With a free rein, Webby tore into the project from the frame up. “As I had never seen underneath one of these Lincolns I was concerned as to how I would mount the HK Holden front end that I had in mind for the job. I was really surprised to find a buggy spring and two simple rails,” he admits. A Holden front end, Falcon rear and a crate 350 make up the basics of the undercarriage which you’ll most likely never see. “I didn’t allow anything to protrude below the running boards, so it can be lowered without fouling on any of the suspension components,” Webby adds.

“I think that there was a reason why the only photos of the car for sale were taken side on and from rear. When it turned up on the tilt tray I just thought ‘geezz what am I going to do with this, it’s butt ugly. Kerry didn’t have a choice on that one,” says Webby when the conversation turns to the rough and ready exterior and questionable grille design. Fortunately, unearthing the parts stash hiding in the back of the coupe revealed a complete second grill of unknown origin. “We didn’t know what the grill was and I held it in the stock opening and it didn’t fit anywhere. We hung onto it and Cusso Bill came in one day and I asked him if he knew what it was. He thought it was about a ’46 Continental and confirmed the find after researching it on the internet. The more I studied it, the more I thought that I could make it work.”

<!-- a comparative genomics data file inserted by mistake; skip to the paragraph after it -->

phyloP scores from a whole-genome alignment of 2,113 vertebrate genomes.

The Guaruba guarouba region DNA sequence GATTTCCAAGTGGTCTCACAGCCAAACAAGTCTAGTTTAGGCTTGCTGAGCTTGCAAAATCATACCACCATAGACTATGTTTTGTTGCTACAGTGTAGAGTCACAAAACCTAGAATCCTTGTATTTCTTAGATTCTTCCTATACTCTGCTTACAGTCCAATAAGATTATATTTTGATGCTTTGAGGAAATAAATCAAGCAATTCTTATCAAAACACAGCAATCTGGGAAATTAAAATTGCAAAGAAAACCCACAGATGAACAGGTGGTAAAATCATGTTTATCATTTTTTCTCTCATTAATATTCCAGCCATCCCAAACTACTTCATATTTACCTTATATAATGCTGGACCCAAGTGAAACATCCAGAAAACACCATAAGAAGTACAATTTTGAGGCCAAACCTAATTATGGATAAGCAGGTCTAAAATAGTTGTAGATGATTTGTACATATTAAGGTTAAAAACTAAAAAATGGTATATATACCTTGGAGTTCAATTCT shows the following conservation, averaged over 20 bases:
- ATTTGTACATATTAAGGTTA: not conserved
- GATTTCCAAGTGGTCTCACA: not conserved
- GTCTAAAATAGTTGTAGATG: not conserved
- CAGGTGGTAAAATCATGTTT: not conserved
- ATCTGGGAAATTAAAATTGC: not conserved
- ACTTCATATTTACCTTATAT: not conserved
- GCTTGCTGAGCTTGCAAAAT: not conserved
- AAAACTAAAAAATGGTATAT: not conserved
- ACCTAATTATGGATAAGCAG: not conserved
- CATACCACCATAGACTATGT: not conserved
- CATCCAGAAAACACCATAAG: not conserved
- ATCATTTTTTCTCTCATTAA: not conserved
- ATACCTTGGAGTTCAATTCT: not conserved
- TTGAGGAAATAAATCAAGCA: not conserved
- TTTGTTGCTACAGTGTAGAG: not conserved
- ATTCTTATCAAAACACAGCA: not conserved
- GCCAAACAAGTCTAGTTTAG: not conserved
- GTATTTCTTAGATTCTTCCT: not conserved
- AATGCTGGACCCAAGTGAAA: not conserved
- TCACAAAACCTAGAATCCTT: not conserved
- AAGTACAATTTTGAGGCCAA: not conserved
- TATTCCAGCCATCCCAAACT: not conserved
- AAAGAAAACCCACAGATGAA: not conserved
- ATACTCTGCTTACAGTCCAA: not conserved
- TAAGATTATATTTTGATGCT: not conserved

Admiring the finished product, it’s hard to get your head around the massive amount of fabrication and forethought necessary to pull off such a radical change, yet still appear original. But that’s what Webby does best. “If no one can pick what I have done… then I’ve done my job.”